North Norfolk conservation projects hailed
Four conservation projects in north Norfolk have won awards for their outstanding contributions to wildlife, and community involvement.The accolades, announced today come from the Norfolk Biodiversity Partnership - a group of 21 organisations from councils to voluntary groups aiming to conserve, restore and improve the county's biological diversity.
Four conservation projects in north Norfolk have won awards for their outstanding contributions to wildlife, and community involvement.
The accolades, announced today come from the Norfolk Biodiversity Partnership - a group of 21 organisations from councils to voluntary groups aiming to conserve, restore and improve the county's biological diversity.
Pigneys Wood near North Walsham won a top award for the best site, while there were highly-commended pats-on-the-back for Erpingham Primary School's pond and woodland area, the Frogs conservation volunteers at Holt's Spout Hills, and landowner Charles Cornish for creating a community woodland at Trunch.
The News explored some of the successful projects.
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More information about the partnership and its work can be found at www.norfolkbiodiversity.org
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PIGNEYS Wood is 52 acres of country-lover and wildlife heaven with broad-leaved woodland, grassland, hedges, a scrape to attract migratory birds and waders, a Norfolk orchard, dykes and a canal.
The 16-year-old project is run by volunteer members of the North Norfolk Community Woodland Trust whose 'outstanding conservation and management work' has earned them this year's site award.
The woodland, about one-and-a-half miles north-east of North Walsham, open to the public at all times, is popular with ramblers, dog walkers and horse riders.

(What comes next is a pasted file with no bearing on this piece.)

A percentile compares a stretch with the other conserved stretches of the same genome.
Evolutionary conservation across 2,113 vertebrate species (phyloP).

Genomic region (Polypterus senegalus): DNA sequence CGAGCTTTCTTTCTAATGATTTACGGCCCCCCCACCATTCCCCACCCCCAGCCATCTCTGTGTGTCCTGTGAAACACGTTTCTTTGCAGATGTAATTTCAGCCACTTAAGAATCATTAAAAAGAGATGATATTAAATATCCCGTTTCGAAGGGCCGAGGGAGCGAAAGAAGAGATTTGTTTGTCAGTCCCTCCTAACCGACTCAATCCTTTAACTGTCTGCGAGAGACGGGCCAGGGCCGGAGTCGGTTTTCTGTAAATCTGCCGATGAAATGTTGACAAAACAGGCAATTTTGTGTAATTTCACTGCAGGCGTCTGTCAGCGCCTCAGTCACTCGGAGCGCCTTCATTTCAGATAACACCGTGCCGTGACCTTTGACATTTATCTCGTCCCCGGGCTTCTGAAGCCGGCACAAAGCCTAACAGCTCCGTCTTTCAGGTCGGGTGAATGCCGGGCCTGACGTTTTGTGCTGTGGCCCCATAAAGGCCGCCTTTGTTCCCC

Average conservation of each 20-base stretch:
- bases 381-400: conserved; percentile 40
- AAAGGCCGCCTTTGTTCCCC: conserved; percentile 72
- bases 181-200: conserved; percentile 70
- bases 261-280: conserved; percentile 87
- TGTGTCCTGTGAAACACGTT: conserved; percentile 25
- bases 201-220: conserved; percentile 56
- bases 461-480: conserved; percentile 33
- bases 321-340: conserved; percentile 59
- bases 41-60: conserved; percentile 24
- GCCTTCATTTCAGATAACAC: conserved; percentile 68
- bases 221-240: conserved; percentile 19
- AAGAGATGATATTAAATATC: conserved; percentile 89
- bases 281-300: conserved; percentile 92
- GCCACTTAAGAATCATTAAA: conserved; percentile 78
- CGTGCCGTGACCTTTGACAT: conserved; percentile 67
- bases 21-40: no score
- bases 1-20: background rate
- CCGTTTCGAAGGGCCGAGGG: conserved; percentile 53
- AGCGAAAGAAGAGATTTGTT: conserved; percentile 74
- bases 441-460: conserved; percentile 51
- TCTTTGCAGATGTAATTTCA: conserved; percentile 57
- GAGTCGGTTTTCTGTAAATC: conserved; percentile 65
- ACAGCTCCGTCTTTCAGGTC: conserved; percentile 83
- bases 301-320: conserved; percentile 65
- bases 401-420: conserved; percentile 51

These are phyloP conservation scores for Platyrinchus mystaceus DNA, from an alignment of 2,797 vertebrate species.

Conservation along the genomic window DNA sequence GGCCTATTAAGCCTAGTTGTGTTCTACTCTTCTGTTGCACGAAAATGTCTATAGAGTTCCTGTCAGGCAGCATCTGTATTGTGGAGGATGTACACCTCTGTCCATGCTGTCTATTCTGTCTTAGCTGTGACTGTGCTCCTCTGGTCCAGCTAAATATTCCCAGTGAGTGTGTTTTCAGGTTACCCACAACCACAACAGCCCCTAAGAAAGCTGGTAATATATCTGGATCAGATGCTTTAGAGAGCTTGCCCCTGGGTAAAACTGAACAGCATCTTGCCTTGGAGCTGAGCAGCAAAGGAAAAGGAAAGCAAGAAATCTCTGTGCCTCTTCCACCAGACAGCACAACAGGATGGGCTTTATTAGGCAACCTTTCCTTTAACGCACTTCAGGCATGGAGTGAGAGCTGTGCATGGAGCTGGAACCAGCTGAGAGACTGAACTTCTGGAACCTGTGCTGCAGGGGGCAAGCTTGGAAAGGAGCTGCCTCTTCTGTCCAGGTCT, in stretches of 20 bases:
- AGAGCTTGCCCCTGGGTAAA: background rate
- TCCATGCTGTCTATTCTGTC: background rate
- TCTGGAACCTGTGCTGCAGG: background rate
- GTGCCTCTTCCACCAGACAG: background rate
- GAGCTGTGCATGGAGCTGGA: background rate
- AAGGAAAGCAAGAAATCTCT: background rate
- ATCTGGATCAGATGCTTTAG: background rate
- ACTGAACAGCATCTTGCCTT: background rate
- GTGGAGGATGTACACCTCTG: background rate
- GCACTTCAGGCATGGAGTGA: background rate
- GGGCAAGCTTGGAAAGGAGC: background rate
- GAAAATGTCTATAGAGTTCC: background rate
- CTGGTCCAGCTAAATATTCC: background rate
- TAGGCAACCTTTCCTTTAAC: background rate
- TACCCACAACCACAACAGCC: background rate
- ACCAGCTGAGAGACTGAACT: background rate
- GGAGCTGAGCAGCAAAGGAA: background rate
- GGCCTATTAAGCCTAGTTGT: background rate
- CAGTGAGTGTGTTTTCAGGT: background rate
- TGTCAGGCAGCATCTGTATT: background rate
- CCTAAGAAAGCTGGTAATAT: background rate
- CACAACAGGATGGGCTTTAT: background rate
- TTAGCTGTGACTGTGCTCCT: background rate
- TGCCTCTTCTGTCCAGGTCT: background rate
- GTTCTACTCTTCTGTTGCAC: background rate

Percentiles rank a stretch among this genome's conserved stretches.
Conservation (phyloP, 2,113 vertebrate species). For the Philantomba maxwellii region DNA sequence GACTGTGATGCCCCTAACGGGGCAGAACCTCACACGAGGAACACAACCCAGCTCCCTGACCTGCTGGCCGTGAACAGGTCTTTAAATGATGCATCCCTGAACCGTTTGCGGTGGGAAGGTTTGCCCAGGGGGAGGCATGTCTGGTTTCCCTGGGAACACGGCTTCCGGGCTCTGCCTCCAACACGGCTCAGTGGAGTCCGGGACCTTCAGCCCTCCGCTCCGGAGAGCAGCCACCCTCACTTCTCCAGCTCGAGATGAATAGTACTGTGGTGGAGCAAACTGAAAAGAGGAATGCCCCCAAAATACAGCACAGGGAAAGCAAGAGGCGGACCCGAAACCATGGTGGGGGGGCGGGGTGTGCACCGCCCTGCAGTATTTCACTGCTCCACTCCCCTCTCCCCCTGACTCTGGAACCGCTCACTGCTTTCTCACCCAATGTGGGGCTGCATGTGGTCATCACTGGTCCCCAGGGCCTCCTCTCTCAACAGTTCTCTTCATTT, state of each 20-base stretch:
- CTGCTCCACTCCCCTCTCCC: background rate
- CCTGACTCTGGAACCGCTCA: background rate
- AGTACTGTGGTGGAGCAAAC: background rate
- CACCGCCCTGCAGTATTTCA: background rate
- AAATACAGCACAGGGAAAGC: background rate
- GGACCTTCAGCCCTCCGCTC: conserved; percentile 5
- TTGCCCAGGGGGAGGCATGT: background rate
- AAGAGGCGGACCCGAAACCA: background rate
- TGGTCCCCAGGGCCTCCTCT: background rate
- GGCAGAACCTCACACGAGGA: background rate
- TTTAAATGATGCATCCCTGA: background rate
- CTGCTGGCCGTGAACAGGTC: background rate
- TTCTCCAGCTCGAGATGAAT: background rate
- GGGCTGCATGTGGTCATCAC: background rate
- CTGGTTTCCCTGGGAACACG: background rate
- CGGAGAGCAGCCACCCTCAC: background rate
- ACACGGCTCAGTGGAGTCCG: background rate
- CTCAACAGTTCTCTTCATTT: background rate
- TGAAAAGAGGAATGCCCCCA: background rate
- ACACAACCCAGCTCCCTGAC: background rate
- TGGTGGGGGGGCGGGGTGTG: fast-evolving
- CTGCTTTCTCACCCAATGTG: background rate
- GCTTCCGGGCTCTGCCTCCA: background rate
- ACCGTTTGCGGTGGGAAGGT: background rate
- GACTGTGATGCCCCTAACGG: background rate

It is well signed, the Paston Way passes through it, there are walk leaflets, interpretation boards, viewpoint benches, a picnic area and a renovated barn.
But trustees, always planning for the future, want to buy more land, and they are keen to open up Pigneys to more members of the community.
They hope to hear next month about a �50,000 Big Lottery bid, part of which would pay for wheelchair and buggy-friendly paths.
Cash would also fund new ponds, a dipping platform, kingfisher bank, better picnic facilities, and a track for maintenance and emergency vehicles.
There are also separate plans to use two acres for green burials; an idea which has won substantial public backing, according to trustee directors Peter Croot and Peter Kaye.
And they want to plant more local varieties in the orchard, which already features 13 trees including a Norfolk Royal apple, discovered in North Walsham early in the last century.
Planting has been a key feature at Pigneys over the past 10 years with more than 20,000 trees, of 40 different species, hedging, and thousands of wildflowers dug in by trustees, community groups and schoolchildren who regularly visit the woodland.